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Nature

Lonely Planet’s ‘National Parks of America’ is the Perfect Earth Day Read

in Non-Fiction by

I consider myself very lucky to live in a country where each state is so uniquely different. Within many of our states, national treasures can be found in the form of enthralling and eclectic landscapes at our national parks. I’ve had the opportunity to visit several of them and each experience has been vastly different: Arches National Park, Canyonlands National Park, Dry Tortugas, Mammoth Cave, the Redwoods and Mt. Rainier. So during National Park Week (and also Earth Day), it’s no surprise that I’m currently loving the most recent Lonely Planet book on my TBR list. I can say with full confidence that after reading Lonely Planet’s National Parks of America: Experience America’s 59 National Parks (Lonely Planet, April 2016) that their experts have a…

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Live Interview: Mike Bond talks socially-conscious thriller THE LAST SAVANNA, and his real-life experiences fighting elephant poachers in Africa

in Thrillers by

Back by popular demand, bestselling author and wildlife conservationist Mike Bond joined us for another fascinating chat on BookTrib. Viewers tuned in to ask him questions about his new socially-conscious thriller, THE LAST SAVANNA, and his real-life experiences fighting elephant poachers in Africa. LAST SAVANNA Adventure Survival Kit, full of survival and backpacking essentials and your very own copy of Mike Bond’s latest thriller. MIKE BOND Aired LIVE January 28, 2014: 4:00 PM (ET) The Last Savanna As ivory poachers are gunning down Africa’s last elephants, former SAS officer Ian MacAdam leads a commando squad against them. He pursues the poachers through jungled mountains and searing deserts, only to find they have kidnapped a young archaeologist, Rebecca Hecht, whom he once loved and…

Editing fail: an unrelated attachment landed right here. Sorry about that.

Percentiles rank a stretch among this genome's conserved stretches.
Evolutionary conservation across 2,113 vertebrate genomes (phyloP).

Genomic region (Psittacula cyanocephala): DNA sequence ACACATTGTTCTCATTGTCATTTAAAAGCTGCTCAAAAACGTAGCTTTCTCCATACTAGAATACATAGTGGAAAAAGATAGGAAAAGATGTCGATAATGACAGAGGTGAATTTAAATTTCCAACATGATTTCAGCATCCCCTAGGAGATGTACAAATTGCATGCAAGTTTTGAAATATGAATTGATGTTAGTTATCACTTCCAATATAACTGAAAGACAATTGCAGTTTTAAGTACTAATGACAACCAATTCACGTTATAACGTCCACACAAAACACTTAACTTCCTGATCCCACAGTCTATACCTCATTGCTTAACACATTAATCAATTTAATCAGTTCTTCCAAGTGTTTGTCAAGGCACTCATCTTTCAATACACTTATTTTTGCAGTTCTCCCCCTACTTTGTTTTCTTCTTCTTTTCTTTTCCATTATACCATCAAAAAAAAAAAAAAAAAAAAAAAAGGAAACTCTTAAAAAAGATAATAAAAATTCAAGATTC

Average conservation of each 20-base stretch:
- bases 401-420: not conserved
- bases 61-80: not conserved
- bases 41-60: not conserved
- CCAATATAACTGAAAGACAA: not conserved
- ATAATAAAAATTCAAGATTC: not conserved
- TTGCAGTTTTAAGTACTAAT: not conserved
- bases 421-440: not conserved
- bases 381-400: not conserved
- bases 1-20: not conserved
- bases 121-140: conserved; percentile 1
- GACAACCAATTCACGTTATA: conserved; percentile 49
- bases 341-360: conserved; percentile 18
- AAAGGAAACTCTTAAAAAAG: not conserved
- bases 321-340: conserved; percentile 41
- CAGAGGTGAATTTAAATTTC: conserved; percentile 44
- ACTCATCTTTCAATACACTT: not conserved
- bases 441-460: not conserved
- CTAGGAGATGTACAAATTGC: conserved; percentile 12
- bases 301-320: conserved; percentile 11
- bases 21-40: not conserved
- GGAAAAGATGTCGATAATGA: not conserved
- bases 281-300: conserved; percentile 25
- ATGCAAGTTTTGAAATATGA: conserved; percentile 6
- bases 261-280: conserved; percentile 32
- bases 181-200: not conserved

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My arrogant stupidity ended this beautiful life

in Potpourri by

My Uncle Ed ran a bar in Ellsworth, and in the early fifties bought a cabin on Toddy Pond. Nine miles long and a mile across, it had only a few cabins at the end of a long road. There was a beach with white pines on both sides, and the fir and balsam forest behind it stretched a hundred miles to Machias and the Canadian border. Blue Hill rose above the far end, and in early mornings every tree and stone and meadow on the mountain lay inverted on the lake’s silver surface. Moose wandering the shallows stood on their own reflections, and trout made perfect circles as they rose for flies. Mallards patrolled the shore dabbling and quacking, their tails…

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